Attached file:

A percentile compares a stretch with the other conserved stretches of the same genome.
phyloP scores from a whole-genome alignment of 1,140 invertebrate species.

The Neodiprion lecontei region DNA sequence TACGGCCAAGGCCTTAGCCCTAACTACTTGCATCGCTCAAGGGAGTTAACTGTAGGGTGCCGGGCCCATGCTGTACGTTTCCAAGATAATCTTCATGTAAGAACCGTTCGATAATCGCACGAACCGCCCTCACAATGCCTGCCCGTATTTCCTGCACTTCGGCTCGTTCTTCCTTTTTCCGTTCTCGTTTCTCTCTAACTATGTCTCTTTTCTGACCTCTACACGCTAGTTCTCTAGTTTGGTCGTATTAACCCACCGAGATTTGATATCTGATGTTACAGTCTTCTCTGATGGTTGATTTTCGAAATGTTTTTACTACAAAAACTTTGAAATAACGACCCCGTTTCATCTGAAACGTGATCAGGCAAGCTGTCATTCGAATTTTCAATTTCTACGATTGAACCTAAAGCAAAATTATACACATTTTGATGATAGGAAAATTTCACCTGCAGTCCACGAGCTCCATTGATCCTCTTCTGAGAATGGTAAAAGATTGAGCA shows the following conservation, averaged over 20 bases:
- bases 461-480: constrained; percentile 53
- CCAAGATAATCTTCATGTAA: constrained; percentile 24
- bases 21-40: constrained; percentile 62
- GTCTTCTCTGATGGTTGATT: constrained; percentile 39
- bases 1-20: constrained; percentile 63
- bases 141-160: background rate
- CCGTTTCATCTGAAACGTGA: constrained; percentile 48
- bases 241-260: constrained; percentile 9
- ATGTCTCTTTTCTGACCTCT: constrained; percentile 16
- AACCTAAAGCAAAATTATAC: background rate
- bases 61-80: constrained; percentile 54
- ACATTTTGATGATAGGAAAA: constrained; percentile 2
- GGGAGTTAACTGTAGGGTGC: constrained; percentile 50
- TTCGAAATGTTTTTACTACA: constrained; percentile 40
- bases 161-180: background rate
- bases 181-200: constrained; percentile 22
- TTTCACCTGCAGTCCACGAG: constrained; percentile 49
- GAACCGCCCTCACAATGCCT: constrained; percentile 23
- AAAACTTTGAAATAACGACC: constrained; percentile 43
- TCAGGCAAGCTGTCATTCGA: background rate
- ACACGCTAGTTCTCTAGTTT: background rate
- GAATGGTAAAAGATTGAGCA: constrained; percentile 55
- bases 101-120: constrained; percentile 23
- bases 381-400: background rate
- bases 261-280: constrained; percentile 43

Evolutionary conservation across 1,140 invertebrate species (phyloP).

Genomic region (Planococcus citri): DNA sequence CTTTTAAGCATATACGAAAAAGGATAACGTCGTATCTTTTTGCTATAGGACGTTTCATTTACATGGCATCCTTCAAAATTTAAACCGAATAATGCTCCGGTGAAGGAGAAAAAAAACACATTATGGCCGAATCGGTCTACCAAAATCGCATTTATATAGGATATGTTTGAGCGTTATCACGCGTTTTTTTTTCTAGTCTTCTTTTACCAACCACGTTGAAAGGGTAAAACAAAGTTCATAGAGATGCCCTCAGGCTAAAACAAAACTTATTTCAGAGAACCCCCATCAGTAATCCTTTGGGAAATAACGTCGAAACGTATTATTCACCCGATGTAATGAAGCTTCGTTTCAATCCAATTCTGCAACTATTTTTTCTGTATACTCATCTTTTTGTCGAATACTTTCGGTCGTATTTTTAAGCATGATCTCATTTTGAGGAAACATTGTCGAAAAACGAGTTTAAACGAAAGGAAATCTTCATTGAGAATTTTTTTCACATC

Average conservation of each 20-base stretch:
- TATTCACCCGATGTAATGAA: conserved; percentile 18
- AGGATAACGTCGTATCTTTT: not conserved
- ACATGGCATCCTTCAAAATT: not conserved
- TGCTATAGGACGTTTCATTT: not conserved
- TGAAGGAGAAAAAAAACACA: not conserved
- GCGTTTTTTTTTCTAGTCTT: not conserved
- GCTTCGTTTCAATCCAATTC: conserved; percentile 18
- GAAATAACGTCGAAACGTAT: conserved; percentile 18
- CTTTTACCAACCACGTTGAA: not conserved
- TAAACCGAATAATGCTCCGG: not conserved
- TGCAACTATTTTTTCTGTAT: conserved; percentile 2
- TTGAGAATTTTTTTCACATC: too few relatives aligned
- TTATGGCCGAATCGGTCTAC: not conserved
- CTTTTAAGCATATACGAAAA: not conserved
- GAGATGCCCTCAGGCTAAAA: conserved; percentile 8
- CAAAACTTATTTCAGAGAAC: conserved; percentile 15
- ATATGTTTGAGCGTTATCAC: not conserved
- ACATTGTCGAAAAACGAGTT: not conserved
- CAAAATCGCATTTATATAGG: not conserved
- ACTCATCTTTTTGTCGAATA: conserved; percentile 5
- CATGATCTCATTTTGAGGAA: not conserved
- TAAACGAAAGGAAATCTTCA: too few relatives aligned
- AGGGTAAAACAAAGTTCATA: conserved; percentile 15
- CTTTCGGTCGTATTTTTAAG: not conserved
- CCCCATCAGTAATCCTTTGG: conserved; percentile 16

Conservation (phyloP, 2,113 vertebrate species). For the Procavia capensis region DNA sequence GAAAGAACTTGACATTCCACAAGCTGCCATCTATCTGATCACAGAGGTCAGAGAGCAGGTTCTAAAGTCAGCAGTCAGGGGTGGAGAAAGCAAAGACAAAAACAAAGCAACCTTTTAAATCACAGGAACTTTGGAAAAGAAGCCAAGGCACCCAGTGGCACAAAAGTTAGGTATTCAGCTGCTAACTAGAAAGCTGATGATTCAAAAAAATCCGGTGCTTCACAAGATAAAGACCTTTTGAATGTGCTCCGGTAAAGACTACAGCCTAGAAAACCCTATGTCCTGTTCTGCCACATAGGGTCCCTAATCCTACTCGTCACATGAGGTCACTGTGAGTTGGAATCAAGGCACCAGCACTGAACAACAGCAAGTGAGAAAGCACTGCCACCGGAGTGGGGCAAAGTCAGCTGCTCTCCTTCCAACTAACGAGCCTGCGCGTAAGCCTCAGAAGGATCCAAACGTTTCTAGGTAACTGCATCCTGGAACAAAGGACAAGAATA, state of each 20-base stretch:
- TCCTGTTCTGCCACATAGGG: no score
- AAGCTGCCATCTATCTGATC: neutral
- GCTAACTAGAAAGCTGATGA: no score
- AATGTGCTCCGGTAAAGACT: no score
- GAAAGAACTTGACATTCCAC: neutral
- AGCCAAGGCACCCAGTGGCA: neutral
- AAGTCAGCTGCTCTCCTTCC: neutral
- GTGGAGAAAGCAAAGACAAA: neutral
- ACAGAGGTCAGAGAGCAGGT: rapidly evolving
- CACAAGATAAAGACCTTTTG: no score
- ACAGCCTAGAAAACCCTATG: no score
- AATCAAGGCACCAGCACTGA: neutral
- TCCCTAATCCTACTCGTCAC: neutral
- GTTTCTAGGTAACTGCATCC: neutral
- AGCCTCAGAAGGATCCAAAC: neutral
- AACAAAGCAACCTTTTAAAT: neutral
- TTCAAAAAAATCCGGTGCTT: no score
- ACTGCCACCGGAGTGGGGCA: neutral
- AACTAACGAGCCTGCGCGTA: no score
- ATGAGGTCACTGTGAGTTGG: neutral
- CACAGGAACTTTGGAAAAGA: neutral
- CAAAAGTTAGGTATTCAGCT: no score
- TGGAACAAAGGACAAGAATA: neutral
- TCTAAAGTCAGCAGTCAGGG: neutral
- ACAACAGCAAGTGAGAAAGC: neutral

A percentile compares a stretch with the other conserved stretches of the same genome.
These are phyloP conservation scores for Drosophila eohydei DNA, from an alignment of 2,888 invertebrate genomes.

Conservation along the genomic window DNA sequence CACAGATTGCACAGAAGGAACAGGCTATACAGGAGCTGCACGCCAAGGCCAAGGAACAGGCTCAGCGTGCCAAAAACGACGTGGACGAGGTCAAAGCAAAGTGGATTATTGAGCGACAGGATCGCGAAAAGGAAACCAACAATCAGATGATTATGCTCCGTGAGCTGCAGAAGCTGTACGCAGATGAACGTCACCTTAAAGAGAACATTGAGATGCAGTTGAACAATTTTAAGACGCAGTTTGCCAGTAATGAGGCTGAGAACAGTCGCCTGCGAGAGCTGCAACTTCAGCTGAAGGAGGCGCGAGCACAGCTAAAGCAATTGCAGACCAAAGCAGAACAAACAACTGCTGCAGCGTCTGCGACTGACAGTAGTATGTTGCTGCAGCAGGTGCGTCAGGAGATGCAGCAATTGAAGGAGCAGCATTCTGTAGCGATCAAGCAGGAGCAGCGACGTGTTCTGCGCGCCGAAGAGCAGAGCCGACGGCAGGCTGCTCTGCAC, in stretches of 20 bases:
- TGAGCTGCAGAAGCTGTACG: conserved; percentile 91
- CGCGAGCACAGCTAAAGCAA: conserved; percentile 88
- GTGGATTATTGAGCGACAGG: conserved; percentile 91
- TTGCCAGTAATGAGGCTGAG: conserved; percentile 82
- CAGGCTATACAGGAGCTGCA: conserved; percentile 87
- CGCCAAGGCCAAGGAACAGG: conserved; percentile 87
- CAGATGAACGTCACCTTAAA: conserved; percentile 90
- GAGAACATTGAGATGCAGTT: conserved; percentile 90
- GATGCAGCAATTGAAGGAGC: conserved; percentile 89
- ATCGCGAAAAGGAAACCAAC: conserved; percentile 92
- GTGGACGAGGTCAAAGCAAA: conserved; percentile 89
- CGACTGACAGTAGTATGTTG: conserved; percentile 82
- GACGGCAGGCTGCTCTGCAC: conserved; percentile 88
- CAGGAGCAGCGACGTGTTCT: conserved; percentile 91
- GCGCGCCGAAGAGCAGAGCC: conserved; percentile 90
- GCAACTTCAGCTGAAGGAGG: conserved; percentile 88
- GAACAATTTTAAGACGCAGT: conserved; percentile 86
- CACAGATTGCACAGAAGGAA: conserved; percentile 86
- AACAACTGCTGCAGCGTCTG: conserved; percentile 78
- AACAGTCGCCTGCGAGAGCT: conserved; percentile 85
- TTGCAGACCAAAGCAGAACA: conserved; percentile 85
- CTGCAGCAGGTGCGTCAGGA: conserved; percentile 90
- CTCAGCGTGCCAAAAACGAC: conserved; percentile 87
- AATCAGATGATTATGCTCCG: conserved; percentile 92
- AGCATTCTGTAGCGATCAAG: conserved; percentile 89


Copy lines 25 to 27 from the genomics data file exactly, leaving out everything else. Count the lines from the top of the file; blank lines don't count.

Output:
- GAATGGTAAAAGATTGAGCA: constrained; percentile 55
- bases 101-120: constrained; percentile 23
- bases 381-400: background rate